Equipment Review: More Boating Apps for iPhone and Android
I was recently introduced to a range of apps for your mobile devices which will be very useful for boat-owning anglers. I initially thought – what’s the point, there are plenty of books on these subjects. But few take a library of books in their boat and even fewer can memorise everything they need to know, ready for instant recall when the information is needed urgently. Enter the app, with all the information neatly packaged and quickly accessible. As long as you have a mobile phone or tablet on board (most of us do), these apps are invaluable.
Here is the complete range, from which I have reviewed a sample:
- ColRegs: Nav Lights and Shapes
- ColRegs: Rules of the Road
- IALA Buoyage & Lights
- Safe Skipper
- Nautical Chart Symbols & Abbreviations
- Electronic Nautical Chart Symbols
- VHF DSC Handbook
- First Aid AT Sea
- Dag Pike’s Essential Boating Checklists
- Dag Pike’s Boat Inspection
All are available from the App Store relevant to your device.
ColRegs: Nav Lights and Shapes
This app contains the relevant ColRegs text (if you can face reading it) and a very simple click-and-view selector allowing you to flick through day shapes and night lights to refer to out at sea, or to teach yourself in quieter moments. There is even a self-test quiz to help.
VHF DSC Handbook
Another useful app which doubles as a training aid and quick reference. It is packed with information in a very accessible format, and contains much more than you would cover in a one-day course. There are sections on Radio Theory, Radio Practice, Radio Round-up (useful odds and ends of information) and of course more quizzes. It is bang up to date, which it needs to be because this area is changing as technology advances and a printed book would soon be out of date.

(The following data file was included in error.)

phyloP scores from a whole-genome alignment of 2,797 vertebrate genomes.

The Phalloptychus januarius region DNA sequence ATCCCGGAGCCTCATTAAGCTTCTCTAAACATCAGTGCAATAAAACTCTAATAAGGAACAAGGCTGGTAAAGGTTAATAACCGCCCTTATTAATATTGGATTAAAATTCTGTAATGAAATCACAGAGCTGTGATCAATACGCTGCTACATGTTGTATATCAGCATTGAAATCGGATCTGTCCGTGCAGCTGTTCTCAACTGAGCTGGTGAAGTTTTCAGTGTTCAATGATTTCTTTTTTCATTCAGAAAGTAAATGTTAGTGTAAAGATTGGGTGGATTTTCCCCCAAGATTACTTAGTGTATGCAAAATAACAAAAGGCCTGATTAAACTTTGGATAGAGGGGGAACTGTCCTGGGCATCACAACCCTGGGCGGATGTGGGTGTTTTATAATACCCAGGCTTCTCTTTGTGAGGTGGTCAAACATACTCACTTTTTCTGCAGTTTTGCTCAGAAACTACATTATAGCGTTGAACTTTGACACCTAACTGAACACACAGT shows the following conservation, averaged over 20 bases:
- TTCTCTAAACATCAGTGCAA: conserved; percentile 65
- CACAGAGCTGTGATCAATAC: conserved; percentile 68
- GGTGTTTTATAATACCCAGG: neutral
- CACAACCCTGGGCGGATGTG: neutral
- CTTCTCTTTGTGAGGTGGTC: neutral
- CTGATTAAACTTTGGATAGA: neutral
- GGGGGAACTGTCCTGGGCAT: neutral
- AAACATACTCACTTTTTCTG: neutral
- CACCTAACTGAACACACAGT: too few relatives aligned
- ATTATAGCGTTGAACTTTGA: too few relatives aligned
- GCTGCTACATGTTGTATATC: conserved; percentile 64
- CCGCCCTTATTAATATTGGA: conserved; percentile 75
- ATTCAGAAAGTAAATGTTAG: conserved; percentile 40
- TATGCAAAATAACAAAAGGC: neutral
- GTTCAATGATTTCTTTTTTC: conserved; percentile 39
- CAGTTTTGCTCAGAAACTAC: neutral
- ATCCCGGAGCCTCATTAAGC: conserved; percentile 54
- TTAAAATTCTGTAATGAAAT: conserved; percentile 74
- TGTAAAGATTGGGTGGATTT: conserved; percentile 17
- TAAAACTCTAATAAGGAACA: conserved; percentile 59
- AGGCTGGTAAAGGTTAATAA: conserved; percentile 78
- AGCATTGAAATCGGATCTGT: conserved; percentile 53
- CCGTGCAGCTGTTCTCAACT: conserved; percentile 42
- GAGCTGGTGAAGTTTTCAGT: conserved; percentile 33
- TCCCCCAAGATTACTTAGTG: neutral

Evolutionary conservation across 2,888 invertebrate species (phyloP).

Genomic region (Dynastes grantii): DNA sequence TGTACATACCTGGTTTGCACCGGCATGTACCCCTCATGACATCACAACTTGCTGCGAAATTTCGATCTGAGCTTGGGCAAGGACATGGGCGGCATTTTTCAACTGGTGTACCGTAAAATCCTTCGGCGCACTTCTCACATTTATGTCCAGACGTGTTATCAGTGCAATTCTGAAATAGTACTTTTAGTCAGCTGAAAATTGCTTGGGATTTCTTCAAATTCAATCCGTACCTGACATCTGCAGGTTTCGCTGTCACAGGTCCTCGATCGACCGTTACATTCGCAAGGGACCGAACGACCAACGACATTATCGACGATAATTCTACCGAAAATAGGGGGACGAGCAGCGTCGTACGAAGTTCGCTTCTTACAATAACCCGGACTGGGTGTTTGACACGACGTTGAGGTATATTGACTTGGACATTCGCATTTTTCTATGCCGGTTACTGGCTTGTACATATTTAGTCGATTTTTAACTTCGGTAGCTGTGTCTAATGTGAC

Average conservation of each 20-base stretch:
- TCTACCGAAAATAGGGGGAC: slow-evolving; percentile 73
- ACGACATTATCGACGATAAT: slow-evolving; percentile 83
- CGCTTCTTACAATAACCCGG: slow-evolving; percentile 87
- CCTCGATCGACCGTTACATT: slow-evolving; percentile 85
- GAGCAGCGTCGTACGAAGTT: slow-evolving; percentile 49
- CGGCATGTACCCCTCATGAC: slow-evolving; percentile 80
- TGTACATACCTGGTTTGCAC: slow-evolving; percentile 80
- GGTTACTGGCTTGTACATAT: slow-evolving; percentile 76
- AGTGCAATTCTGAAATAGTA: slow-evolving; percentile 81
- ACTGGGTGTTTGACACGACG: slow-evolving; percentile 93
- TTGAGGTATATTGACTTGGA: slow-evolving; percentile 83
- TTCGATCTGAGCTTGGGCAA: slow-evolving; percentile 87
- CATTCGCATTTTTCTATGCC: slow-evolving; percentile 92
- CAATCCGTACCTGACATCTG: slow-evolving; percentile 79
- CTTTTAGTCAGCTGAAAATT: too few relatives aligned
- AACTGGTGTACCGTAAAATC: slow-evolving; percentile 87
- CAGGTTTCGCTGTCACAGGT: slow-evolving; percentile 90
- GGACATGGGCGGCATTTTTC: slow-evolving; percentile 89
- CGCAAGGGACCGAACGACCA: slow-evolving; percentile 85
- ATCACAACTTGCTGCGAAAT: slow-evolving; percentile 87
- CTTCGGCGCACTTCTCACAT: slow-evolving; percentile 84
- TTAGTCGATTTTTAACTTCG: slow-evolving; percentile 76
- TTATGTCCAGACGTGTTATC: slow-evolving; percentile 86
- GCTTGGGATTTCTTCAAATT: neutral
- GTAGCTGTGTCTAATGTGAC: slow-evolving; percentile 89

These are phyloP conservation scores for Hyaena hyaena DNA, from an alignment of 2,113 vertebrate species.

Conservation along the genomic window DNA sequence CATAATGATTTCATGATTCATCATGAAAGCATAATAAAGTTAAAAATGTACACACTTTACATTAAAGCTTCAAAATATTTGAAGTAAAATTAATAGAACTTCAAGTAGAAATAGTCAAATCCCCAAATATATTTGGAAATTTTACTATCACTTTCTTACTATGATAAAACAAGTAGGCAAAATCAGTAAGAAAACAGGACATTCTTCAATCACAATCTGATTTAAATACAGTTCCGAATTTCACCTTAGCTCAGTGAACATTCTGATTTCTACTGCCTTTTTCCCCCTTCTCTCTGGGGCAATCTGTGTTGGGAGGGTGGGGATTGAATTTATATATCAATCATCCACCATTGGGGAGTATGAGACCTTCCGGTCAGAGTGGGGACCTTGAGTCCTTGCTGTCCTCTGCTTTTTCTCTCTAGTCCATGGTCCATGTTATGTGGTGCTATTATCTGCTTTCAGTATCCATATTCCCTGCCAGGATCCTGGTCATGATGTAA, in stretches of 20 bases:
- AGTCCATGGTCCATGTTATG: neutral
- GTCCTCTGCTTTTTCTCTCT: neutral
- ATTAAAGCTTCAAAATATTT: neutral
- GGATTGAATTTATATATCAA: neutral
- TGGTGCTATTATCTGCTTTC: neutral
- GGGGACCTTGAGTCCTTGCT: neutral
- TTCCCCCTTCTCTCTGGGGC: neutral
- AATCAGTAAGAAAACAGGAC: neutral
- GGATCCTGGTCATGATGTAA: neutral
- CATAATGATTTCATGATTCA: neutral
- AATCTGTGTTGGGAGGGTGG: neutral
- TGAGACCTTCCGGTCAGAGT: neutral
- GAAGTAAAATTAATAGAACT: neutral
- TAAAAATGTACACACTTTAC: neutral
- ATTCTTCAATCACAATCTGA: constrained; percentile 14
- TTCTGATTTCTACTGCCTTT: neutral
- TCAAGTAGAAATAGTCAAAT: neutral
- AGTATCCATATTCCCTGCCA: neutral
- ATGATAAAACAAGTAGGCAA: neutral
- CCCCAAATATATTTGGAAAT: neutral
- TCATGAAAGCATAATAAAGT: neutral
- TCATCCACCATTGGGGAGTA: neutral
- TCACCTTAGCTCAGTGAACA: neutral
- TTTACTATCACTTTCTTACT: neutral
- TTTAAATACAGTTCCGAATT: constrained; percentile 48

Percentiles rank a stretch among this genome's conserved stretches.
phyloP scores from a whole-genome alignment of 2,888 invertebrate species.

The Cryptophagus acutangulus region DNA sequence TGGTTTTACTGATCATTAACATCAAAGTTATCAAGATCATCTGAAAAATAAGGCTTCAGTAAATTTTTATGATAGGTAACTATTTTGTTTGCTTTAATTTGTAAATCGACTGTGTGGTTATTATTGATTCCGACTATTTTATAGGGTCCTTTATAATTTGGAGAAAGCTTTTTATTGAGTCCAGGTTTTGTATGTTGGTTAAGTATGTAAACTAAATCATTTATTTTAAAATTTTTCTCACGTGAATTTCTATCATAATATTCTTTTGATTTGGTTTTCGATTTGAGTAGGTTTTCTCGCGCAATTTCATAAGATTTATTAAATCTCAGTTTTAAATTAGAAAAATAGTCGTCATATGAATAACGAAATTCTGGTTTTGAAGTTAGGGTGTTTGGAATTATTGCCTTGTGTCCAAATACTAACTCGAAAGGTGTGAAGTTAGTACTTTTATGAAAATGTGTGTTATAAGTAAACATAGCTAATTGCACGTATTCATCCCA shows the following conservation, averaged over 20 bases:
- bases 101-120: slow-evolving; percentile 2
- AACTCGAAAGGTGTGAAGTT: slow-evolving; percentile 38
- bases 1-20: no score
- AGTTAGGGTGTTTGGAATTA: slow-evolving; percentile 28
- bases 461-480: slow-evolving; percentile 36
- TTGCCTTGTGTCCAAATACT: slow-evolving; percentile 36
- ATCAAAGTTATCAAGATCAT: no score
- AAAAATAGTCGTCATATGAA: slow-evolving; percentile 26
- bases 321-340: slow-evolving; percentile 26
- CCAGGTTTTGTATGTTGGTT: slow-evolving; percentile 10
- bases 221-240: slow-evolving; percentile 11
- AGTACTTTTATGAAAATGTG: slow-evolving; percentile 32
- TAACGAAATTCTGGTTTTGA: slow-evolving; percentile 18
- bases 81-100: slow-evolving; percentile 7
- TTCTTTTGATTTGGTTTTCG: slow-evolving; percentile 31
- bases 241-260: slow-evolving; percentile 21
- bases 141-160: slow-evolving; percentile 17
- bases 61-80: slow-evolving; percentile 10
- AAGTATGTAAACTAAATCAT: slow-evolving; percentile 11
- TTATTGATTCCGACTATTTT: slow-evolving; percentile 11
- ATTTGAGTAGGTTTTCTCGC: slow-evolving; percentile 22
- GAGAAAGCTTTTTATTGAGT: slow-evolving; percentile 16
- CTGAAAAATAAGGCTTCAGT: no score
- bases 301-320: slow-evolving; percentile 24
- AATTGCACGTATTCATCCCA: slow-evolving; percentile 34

First Aid at Sea
If you only buy one, buy this one. Most experienced skippers will have taken courses and use that learning on a regular basis when we operate a VHF radio and navigate a busy stretch of water. First Aid is something we fortunately rarely have to use, so we will inevitably be out of practice. When we need that knowledge, there will almost certainly be some dramatic event occurring that makes the recall of vital first aid information even more difficult.
There are two main sections: Basic Life Support (because you don’t want to be hunting for that), and A to Z of First Aid. I tested the app by imagining various nasty medical situations and then used it to work out (quickly) what to do. It worked perfectly – easy to follow instructions and clear diagrams.
For more information on these and other apps go to http://safe-skipper.com/